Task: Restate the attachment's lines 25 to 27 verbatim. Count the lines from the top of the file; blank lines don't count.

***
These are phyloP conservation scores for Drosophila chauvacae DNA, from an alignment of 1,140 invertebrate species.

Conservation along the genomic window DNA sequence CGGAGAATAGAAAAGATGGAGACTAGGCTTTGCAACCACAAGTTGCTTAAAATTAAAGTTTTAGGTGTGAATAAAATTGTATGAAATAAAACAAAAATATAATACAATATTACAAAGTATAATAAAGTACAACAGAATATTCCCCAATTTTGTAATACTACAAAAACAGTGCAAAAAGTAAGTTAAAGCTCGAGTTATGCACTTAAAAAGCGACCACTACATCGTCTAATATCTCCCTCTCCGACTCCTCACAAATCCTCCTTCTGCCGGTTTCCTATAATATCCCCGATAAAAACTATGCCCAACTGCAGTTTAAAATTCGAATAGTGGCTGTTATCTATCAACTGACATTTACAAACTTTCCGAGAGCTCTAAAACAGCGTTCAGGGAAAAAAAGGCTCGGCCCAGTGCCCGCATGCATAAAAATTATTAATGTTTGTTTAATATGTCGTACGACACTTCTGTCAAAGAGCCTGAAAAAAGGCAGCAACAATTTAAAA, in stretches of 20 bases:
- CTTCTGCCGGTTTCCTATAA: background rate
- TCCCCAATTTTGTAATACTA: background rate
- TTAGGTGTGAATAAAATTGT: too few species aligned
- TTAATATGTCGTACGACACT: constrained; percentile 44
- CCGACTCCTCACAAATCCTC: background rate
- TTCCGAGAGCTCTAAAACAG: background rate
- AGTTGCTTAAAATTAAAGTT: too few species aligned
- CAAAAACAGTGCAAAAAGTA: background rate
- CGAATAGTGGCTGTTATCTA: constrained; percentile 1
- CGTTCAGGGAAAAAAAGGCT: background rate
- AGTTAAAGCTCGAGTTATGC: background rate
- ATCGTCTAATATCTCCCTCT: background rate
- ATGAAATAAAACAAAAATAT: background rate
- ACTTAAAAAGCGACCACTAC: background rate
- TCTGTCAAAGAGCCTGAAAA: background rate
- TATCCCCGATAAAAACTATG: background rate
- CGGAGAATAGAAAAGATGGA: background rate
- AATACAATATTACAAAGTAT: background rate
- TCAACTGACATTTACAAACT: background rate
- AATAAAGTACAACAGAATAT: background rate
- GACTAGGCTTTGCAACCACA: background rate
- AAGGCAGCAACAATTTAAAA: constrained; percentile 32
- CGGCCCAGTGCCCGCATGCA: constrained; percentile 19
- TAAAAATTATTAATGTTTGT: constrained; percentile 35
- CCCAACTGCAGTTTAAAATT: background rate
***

- CGGCCCAGTGCCCGCATGCA: constrained; percentile 19
- TAAAAATTATTAATGTTTGT: constrained; percentile 35
- CCCAACTGCAGTTTAAAATT: background rate